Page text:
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December 31, 2013
Maryland shuts down NCCU in rout
COLLEGE PARK, Md - Jake Layman attempted his first shot 13:27 into the game. The Terps turned the ball over 16 times and managed only 28 first half points. Only two Maryland players scored in double figures and neither were named Layman.
A few weeks ago, those statistics would have spelled doom for the Terps against a dangerous mid-major like North Carolina Central. Not on Tuesday afternoon.
Suddenly blessed with a variety of rotation options, Mark Turgeon used nearly all of them against the Eagles en route to a dominating 70-56 victory, the second straight win for the Terps after coming back from holiday break.
"Most complete game we've played," Turgeon said afterwards. "Really happy with how we played. We really defended obviously."
The Terps played inspired defense from start to finish, holding NCCU's Jeremy Ingram, who entered Tuesday as the third leading scorer in the nation, to 11 points on 4-of-19 shooting. Ingram didn't make a shot from behind the arc (0-for-6) and got to the free throw line only five times despite ranking eighth in the nation in attempts.
"We did a great job on Ingram," Turgeon said. "I thought Dez [Wells] and Nick [Faust] really committed to guarding that kid."
Nick Faust had his best game of the season for Maryland, shadowing Ingram for the entirety of his 25 minutes and tying his career high in scoring. The junior needed only 11 shots to collect 19 points on the afternoon, converting 3-of-6 treys, 6-of-6 free throws and leading the Terps in rebounding with nine boards.
"Today I would say I played good defense," Faust said. "It might have rubbed off on me playing well on offense. I'm not sure."
After starting the team's first eight games, Faust has been relegated to a bench role for the past six. While his minutes haven't really changed since the demotion, Faust appears to have figured out how to contribute in his current role. On Sunday against Tulsa he scored 13 points on five shots. Today it was 19 on 11, making it two straight efficient performances for a guy who had previously been a maddening model of inefficiency.
"I would say there was an adjustment," he said, adding that it's been tough keeping his mind right between warm-ups and his entrance into games. "Maybe this is something that will help me improve. I'm just embracing it and trying to do whatever I can."
Beyond Faust's 19, seven Terrapins contributed between five and 10 points, led by Dez Wells with 10. Ten Maryland players played at least eight minutes, allowing the Terps to lockdown the Eagles, who shot just 32.7 percent. Until Tuesday, N.C. Central had managed a healthy 47.3 shooting percentage from the field. It was their lowest scoring output of the year and easily the worst game of the season for Ingram, who was coming off a 37-point effort against Wichita State just before Christmas.
"It was the same defensive principles that we take on with any good scorer," Wells said. "With good scorers, you're not going to be able to stop them every single play. But as long as their shots are tough, if they use a lot of energy on defense and offense to get their shots off, then that's a win for us."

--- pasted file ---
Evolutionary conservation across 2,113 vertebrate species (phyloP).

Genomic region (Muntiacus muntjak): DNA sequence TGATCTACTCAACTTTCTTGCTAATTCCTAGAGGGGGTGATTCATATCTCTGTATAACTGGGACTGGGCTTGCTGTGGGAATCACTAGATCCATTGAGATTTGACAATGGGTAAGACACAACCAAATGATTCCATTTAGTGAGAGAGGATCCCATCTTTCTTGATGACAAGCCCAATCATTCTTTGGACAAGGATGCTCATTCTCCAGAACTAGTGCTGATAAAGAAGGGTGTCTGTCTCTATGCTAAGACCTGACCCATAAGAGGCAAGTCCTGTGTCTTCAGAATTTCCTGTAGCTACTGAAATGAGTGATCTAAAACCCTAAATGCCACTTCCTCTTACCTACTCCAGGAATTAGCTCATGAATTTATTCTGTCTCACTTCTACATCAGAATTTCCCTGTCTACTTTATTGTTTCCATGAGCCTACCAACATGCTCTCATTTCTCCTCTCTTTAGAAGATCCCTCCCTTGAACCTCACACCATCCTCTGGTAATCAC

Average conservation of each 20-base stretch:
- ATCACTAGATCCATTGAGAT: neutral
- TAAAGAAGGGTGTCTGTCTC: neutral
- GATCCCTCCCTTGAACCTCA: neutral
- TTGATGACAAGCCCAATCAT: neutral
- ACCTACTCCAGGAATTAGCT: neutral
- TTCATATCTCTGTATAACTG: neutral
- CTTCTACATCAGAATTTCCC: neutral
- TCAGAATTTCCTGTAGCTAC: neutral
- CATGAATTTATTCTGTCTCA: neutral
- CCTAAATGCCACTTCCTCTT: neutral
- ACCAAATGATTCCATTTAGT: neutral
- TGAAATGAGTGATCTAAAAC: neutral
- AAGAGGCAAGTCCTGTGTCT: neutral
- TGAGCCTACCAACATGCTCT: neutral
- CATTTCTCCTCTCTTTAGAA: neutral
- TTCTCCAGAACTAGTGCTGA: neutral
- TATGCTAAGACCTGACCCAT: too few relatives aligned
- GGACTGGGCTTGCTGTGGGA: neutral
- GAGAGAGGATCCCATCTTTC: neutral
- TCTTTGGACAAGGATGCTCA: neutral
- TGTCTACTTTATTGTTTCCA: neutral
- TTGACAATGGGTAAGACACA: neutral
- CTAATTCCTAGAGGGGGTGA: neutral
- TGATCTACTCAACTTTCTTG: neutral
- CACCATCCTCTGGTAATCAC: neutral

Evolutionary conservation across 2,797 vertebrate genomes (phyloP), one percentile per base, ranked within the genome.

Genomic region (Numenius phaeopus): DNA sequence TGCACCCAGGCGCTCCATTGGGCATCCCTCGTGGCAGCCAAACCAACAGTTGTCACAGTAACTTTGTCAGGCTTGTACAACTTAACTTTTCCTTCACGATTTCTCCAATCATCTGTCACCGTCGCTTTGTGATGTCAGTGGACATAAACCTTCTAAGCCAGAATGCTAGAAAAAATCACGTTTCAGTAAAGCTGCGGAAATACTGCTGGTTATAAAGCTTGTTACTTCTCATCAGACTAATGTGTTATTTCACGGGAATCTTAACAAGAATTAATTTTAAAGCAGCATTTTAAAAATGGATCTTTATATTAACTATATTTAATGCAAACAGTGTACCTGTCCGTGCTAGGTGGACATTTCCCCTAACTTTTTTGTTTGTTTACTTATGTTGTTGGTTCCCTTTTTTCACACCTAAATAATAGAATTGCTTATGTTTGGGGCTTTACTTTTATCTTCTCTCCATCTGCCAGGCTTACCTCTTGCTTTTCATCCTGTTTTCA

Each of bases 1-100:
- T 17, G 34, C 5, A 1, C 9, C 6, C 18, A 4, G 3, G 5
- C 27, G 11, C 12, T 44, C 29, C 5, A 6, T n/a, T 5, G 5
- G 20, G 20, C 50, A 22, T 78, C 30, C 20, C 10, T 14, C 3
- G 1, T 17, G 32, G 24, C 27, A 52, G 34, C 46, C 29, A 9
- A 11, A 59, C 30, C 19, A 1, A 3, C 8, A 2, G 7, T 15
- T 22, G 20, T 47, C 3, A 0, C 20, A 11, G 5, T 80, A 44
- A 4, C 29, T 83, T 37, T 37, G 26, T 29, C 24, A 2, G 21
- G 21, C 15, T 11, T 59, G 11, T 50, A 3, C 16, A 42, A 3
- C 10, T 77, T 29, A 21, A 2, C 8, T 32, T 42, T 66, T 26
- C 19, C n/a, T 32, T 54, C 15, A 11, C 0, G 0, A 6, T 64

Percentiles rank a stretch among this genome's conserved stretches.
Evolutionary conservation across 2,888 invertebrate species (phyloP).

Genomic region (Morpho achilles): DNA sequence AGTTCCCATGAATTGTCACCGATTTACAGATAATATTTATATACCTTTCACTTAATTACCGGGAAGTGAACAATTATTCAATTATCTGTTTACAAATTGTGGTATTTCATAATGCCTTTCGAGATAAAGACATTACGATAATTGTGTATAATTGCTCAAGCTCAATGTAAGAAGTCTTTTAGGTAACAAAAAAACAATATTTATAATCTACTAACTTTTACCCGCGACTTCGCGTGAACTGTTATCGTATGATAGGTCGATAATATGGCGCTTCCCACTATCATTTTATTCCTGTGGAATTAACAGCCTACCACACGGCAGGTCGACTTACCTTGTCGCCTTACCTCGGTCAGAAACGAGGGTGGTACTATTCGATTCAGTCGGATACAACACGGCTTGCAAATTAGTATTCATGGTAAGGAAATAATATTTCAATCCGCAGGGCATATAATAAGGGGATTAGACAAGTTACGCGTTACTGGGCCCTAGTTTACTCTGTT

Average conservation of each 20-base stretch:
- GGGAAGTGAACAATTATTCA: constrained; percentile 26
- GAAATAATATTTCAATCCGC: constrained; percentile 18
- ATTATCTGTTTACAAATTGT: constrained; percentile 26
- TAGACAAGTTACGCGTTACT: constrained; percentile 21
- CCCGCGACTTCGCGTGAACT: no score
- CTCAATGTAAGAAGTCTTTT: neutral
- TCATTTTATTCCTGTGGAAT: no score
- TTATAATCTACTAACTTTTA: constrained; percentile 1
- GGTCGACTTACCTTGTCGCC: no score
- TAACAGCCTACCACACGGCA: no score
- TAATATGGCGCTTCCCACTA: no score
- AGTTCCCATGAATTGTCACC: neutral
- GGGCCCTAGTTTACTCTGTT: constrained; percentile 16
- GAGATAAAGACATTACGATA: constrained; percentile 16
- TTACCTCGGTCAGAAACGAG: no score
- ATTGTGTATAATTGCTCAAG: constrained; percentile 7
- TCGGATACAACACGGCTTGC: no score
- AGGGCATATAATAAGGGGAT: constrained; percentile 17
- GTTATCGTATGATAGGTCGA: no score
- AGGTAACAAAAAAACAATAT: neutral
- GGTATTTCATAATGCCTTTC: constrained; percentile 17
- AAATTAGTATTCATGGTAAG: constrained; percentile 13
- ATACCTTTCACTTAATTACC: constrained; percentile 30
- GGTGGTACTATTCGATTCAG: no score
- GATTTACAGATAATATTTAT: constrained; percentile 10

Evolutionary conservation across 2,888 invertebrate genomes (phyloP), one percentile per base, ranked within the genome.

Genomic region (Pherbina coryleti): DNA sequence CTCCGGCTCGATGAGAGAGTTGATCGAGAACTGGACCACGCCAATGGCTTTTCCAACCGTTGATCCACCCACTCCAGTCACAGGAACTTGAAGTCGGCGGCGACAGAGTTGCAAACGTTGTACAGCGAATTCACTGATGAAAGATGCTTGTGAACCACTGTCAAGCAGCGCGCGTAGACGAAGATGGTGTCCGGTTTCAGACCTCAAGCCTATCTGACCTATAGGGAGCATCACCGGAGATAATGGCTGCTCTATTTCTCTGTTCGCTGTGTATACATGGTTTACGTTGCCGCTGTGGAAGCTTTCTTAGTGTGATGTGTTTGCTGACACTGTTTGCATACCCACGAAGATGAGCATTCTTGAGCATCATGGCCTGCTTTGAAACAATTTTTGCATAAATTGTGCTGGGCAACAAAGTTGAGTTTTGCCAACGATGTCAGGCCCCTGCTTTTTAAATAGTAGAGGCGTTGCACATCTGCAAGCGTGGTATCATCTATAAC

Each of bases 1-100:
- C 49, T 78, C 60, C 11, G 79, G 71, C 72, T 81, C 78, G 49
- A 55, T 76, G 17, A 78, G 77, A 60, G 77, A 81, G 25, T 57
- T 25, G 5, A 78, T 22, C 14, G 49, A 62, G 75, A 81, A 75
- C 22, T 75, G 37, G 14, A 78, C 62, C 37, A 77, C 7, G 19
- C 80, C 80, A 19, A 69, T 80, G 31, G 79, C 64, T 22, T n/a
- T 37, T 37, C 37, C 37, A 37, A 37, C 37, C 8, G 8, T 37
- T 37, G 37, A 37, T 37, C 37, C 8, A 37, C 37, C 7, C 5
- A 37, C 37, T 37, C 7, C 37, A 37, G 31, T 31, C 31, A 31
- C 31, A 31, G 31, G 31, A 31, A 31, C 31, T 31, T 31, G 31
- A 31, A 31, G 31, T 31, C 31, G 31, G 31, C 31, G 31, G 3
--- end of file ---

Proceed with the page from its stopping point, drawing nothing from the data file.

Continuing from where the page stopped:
It wasn't a flawless performance by the Terps, however. They turned the ball over 16 times and shot only 37 percent in the first half. Seth Allen came back to earth, scoring six points in 20 minutes two days after returning with a bang against Tulsa. But for the second straight game, Allen gave Turgeon another viable body to insert into the lineup and the result has been two wins.
"Is it as simple as just one more player? I think it is," said Turgeon, who has been begging for more options for weeks now. "It gives us all confidence. It gives us depth. I can actually take guys out for making mistakes defensively and hold them accountable."
Allen was sore on Monday after the Tulsa game, in which he got kicked on his injured bone. But the sophomore point guard still played 20 minutes Tuesday afternoon despite being less effective and even limping at times. He shot 2-of-6 from the field, but his presence appears to have had a ripple effect across this roster.
"He adds another dynamic player defensively and offensively to our team," Wells said. "He can do things right now that Roddy [Wells] can't do."
"He's changed things. That is obvious," added Turgeon, who approximated his point guard's health at 80-to-85 percent and hopes to have him at full strength in three weeks. "Seth is definitely a much better point guard than he was last year, and much further along than Roddy is at leading the team."
Along with the addition of Allen, Turgeon continues to tinker with his foursome of big men. Charles Mitchell and Jonathan Graham were the third year coach's forwards of choice on Tuesday afternoon, with Graham receiving his first start and Mitchell racking up 22 minutes two days after playing only eight against Tulsa.
Mitchell scored only five points, but he grabbed seven boards and the Terps were plus-32 with him on the court, which has become all that matters for Turgeon with ACC play resuming this weekend against Georgia Tech. After bottoming out against Boston University, he couldn't have asked for a better two-game stretch.
"I like it a lot better today than I did 10 days ago. I'll say that," Turgeon said about his team. "We're not looking backwards. We're looking forwards. We have such a tough schedule, a good schedule ahead of us, so it's in our control."